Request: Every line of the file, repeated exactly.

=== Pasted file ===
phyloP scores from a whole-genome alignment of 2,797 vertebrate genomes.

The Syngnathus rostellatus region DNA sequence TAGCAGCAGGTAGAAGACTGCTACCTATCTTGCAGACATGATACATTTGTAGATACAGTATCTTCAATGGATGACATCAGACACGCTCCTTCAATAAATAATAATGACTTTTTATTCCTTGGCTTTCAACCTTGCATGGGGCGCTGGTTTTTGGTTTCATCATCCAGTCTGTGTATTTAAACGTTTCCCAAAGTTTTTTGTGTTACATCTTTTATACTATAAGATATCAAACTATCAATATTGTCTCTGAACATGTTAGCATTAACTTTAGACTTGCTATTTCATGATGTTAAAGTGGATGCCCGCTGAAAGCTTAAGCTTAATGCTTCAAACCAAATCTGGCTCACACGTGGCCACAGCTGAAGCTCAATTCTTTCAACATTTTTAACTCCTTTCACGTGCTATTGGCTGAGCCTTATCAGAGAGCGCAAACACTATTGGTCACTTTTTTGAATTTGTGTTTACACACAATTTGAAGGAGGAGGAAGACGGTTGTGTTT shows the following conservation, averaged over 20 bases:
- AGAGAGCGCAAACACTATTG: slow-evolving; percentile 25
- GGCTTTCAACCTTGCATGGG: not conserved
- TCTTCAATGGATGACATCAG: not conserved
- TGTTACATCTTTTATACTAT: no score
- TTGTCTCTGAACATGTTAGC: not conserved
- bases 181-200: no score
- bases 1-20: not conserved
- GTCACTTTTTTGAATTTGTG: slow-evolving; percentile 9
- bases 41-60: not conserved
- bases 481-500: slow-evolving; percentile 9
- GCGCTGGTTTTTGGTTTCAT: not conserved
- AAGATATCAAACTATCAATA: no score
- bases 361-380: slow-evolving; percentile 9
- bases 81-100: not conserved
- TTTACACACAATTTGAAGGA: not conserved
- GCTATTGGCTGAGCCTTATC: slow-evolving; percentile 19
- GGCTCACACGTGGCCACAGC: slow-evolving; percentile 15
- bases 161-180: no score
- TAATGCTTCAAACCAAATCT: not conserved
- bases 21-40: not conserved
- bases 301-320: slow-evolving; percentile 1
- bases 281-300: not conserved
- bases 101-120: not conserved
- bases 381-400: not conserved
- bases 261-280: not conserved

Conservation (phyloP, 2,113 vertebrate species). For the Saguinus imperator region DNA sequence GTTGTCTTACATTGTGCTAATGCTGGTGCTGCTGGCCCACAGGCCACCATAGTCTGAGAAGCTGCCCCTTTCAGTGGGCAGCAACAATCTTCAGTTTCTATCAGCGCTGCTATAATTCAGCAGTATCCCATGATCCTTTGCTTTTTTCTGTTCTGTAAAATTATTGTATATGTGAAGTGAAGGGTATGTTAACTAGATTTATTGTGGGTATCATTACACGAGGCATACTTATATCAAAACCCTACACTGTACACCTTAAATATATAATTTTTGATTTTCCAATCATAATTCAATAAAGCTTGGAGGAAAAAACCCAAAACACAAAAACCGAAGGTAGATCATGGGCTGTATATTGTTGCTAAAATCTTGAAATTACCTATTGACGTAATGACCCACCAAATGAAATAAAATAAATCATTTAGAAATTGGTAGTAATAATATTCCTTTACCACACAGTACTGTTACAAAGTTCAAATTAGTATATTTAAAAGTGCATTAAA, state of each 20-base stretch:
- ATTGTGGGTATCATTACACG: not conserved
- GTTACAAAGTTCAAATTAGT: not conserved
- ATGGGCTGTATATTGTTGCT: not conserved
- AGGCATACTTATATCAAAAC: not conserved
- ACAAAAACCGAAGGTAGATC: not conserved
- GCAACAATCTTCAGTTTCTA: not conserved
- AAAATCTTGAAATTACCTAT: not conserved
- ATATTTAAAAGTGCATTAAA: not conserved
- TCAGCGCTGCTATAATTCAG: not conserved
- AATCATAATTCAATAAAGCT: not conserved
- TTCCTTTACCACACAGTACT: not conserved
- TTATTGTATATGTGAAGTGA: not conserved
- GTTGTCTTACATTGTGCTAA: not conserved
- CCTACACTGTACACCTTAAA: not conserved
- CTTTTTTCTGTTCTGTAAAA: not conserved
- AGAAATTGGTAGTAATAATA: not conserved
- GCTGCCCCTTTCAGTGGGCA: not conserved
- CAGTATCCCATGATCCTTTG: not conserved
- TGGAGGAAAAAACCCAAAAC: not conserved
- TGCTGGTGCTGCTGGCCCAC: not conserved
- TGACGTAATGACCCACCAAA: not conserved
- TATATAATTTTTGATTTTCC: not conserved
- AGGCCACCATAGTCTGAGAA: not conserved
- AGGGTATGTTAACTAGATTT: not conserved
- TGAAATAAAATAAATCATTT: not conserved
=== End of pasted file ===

phyloP scores from a whole-genome alignment of 2,797 vertebrate genomes.

The Syngnathus rostellatus region DNA sequence TAGCAGCAGGTAGAAGACTGCTACCTATCTTGCAGACATGATACATTTGTAGATACAGTATCTTCAATGGATGACATCAGACACGCTCCTTCAATAAATAATAATGACTTTTTATTCCTTGGCTTTCAACCTTGCATGGGGCGCTGGTTTTTGGTTTCATCATCCAGTCTGTGTATTTAAACGTTTCCCAAAGTTTTTTGTGTTACATCTTTTATACTATAAGATATCAAACTATCAATATTGTCTCTGAACATGTTAGCATTAACTTTAGACTTGCTATTTCATGATGTTAAAGTGGATGCCCGCTGAAAGCTTAAGCTTAATGCTTCAAACCAAATCTGGCTCACACGTGGCCACAGCTGAAGCTCAATTCTTTCAACATTTTTAACTCCTTTCACGTGCTATTGGCTGAGCCTTATCAGAGAGCGCAAACACTATTGGTCACTTTTTTGAATTTGTGTTTACACACAATTTGAAGGAGGAGGAAGACGGTTGTGTTT shows the following conservation, averaged over 20 bases:
- AGAGAGCGCAAACACTATTG: slow-evolving; percentile 25
- GGCTTTCAACCTTGCATGGG: not conserved
- TCTTCAATGGATGACATCAG: not conserved
- TGTTACATCTTTTATACTAT: no score
- TTGTCTCTGAACATGTTAGC: not conserved
- bases 181-200: no score
- bases 1-20: not conserved
- GTCACTTTTTTGAATTTGTG: slow-evolving; percentile 9
- bases 41-60: not conserved
- bases 481-500: slow-evolving; percentile 9
- GCGCTGGTTTTTGGTTTCAT: not conserved
- AAGATATCAAACTATCAATA: no score
- bases 361-380: slow-evolving; percentile 9
- bases 81-100: not conserved
- TTTACACACAATTTGAAGGA: not conserved
- GCTATTGGCTGAGCCTTATC: slow-evolving; percentile 19
- GGCTCACACGTGGCCACAGC: slow-evolving; percentile 15
- bases 161-180: no score
- TAATGCTTCAAACCAAATCT: not conserved
- bases 21-40: not conserved
- bases 301-320: slow-evolving; percentile 1
- bases 281-300: not conserved
- bases 101-120: not conserved
- bases 381-400: not conserved
- bases 261-280: not conserved

Conservation (phyloP, 2,113 vertebrate species). For the Saguinus imperator region DNA sequence GTTGTCTTACATTGTGCTAATGCTGGTGCTGCTGGCCCACAGGCCACCATAGTCTGAGAAGCTGCCCCTTTCAGTGGGCAGCAACAATCTTCAGTTTCTATCAGCGCTGCTATAATTCAGCAGTATCCCATGATCCTTTGCTTTTTTCTGTTCTGTAAAATTATTGTATATGTGAAGTGAAGGGTATGTTAACTAGATTTATTGTGGGTATCATTACACGAGGCATACTTATATCAAAACCCTACACTGTACACCTTAAATATATAATTTTTGATTTTCCAATCATAATTCAATAAAGCTTGGAGGAAAAAACCCAAAACACAAAAACCGAAGGTAGATCATGGGCTGTATATTGTTGCTAAAATCTTGAAATTACCTATTGACGTAATGACCCACCAAATGAAATAAAATAAATCATTTAGAAATTGGTAGTAATAATATTCCTTTACCACACAGTACTGTTACAAAGTTCAAATTAGTATATTTAAAAGTGCATTAAA, state of each 20-base stretch:
- ATTGTGGGTATCATTACACG: not conserved
- GTTACAAAGTTCAAATTAGT: not conserved
- ATGGGCTGTATATTGTTGCT: not conserved
- AGGCATACTTATATCAAAAC: not conserved
- ACAAAAACCGAAGGTAGATC: not conserved
- GCAACAATCTTCAGTTTCTA: not conserved
- AAAATCTTGAAATTACCTAT: not conserved
- ATATTTAAAAGTGCATTAAA: not conserved
- TCAGCGCTGCTATAATTCAG: not conserved
- AATCATAATTCAATAAAGCT: not conserved
- TTCCTTTACCACACAGTACT: not conserved
- TTATTGTATATGTGAAGTGA: not conserved
- GTTGTCTTACATTGTGCTAA: not conserved
- CCTACACTGTACACCTTAAA: not conserved
- CTTTTTTCTGTTCTGTAAAA: not conserved
- AGAAATTGGTAGTAATAATA: not conserved
- GCTGCCCCTTTCAGTGGGCA: not conserved
- CAGTATCCCATGATCCTTTG: not conserved
- TGGAGGAAAAAACCCAAAAC: not conserved
- TGCTGGTGCTGCTGGCCCAC: not conserved
- TGACGTAATGACCCACCAAA: not conserved
- TATATAATTTTTGATTTTCC: not conserved
- AGGCCACCATAGTCTGAGAA: not conserved
- AGGGTATGTTAACTAGATTT: not conserved
- TGAAATAAAATAAATCATTT: not conserved